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Medical Humanities and Greco-Arabic Studies

Ancient medicine is a booming area in Classics and ancient history. In the last two decades, the field has changed beyond recognition with the publication of new reference tools such as critical editions and translations and many new studies on the historical, linguistic, philosophical and social aspects of ancient medicine. At Warwick, we (Caroline Petit, Simon Swain, Uwe Vagelpohl) specialise in the following aspects of the history of medicine:

  • Galen and his legacy:

The life and work of Galen of Pergamum (129-c.216 AD) are currently the focus of much scholarly attention. Galen’s work and legacy are fundamental to our understanding of the history of medicine (both ancient and in the long term). But Galen is also a towering figure in imperial literature and philosophy. He offers a wealth of information on Greco-Roman society of the imperial period and therefore now features prominently in studies on the Roman empire. Warwick offers expertise on the literary and linguistic features of Galen’s texts (C. Petit).

Research at Warwick also includes other important medical authors of the Roman period, e.g. S. Swain’s studies on Rufus of Ephesus and ancient physiognomy and C. Petit’s work on the pseudo-Galenic Introduction, or the Physician. In addition, C. Petit has a strong commitment to the study of the Latin tradition of Galen’s works, while U. Vagelpohl and S. Swain work on the Arabic tradition.

  • Edition, translation and commentary of Galenic and Pseudo-Galenic texts:

Galen’s works (and the many other works attributed to him throughout history) have long been difficult to access: many texts lack reliable editions and translations into modern languages. This situation is now improving. Landmark editions and translations of Galenic material have been produced by Warwick members of staff, including the Physician (2009) by C. Petit.

Current editorial projects the first critical edition, translation and commentary of Galen’s On Simple Drugs (C. Petit, arising from earlier funding provided by the Wellcome Trust), and the first critical edition and translation of the Arabic version of Galen’s commentary on the Hippocratic Epidemics, Books 1-2 (U. Vagelpohl, S. Swain).

Members of the department were able to acquire funding from the Wellcome Trust that will enable us to publish a number of other such texts: five pseudo-Galenic works (De urinis/De urinis compendium/Ad Antonium de pulsibus/Compendium pulsuum/Prognostica de decubitu infirmorum ex mathematica scientia), to be edited and translated by C. Petit; and Book 6 of Galen’s commentary on the Hippocratic Epidemics by U. Vagelpohl (see the ‘Warwick Epidemics’ page).

  • Reception of ancient medical texts in the Middle Ages and the Renaissance:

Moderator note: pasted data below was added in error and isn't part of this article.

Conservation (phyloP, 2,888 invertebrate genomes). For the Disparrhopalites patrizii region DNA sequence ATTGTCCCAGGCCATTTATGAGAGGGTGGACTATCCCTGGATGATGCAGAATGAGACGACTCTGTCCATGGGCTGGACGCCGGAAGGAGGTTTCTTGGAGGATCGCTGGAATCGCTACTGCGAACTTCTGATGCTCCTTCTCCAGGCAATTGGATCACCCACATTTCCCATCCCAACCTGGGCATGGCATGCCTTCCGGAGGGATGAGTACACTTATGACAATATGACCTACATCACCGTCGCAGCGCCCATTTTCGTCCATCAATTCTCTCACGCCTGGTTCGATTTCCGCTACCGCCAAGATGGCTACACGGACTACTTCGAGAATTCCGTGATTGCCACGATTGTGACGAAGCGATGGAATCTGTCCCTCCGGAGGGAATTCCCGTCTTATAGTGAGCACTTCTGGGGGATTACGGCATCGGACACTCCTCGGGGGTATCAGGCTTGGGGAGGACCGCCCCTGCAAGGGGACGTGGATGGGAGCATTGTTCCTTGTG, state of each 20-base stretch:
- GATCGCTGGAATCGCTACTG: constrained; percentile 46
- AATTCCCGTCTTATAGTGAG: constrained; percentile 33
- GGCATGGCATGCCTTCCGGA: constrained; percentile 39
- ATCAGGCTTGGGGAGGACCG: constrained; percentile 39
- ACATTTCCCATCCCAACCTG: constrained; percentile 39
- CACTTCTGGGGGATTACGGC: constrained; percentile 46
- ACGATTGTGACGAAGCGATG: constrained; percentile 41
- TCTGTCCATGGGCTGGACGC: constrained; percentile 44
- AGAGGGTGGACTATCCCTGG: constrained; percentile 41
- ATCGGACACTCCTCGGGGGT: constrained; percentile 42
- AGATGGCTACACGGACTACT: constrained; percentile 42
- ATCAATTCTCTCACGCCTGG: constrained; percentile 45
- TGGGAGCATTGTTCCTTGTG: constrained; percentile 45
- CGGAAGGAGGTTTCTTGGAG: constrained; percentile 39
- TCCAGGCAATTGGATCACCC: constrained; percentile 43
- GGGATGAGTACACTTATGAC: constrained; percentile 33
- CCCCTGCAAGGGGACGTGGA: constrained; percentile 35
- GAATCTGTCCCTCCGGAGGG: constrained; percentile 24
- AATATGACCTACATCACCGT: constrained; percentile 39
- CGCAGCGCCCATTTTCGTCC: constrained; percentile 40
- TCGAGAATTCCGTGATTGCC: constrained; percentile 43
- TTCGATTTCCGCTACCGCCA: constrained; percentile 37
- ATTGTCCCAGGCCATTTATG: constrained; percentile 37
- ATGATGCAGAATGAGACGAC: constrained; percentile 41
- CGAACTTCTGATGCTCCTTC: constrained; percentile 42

In the West: The reception of ancient medical texts in the medieval and early modern period is a complex and demanding topic in which Warwick has considerable expertise, not least thanks to V. Nutton’s long-standing research in this area. C. Petit regularly publishes on Latin translations (ancient, medieval and early modern) of medical, especially Galenic, texts. Recent and current research on medieval and Renaissance readers of ancient medical texts include studies on Simon of Genoa (C. Petit), Guillaume de Baillou (C. Petit) and Prospero Alpini (C. Petit).


  • AHRC Research Grant (2012-2017) Nemesius’ On the Nature of Man: Edition, Translation, and Study of the Arabic Version (S. Swain)
  • Wellcome Trust Senior Investigator Award (2013-2017) A Literary History of Medicine: The Best Accounts of the Classes of Physicians by Ibn Abi Usaybi’ah (d. 1270) (S. Swain, E. Savage Smith)
  • Wellcome Trust Research Fellowship (2012-2018): ‘Galen’s Commentary to the Hippocratic Epidemics, Book Six: An Edition and Translation of the Extant Arabic Translation’ (U. Vagelpohl)
  • Wellcome Trust University Award (2013-2018): ‘Medical Prognosis in Late Antiquity’ (C. Petit):

This five-year project is funded through a Wellcome University Award (2013-2018). C. Petit will complete a thorough exploration of late antique evidence on diagnostic and prognostic tools and theories in order to assess the Hippocratic and Galenic legacy in this crucially transformative period for the history of medicine. The project outcomes will include a monograph on Medical Diagnosis and Prognosis in Late antiquity and the first critical editions of five texts of dubious authorship and date, presumed to be late antique takes on prognostic strategies such as uroscopy, sphygmology and astro-medical observation (see above).

The project will also include conferences that highlight several key issues at stake in the project:

*late antiquity as a period of transformation and transition of the Hippocratic and Galenic legacy towards the various trends of medieval medicine (Islamic, Byzantine, Western)

*the insufficiently explored correspondences between various ancient predictive strategies (medical, divinatory, astronomical, astrological…)

*the formation and the development of the Galenic corpus after Galen’s death, through the case of several texts once ascribed to Galen, now deemed inauthentic

vivesection galen

Read more about Caroline Petit's research into the Medical Humanities on the

Medicine, Ancient and Modern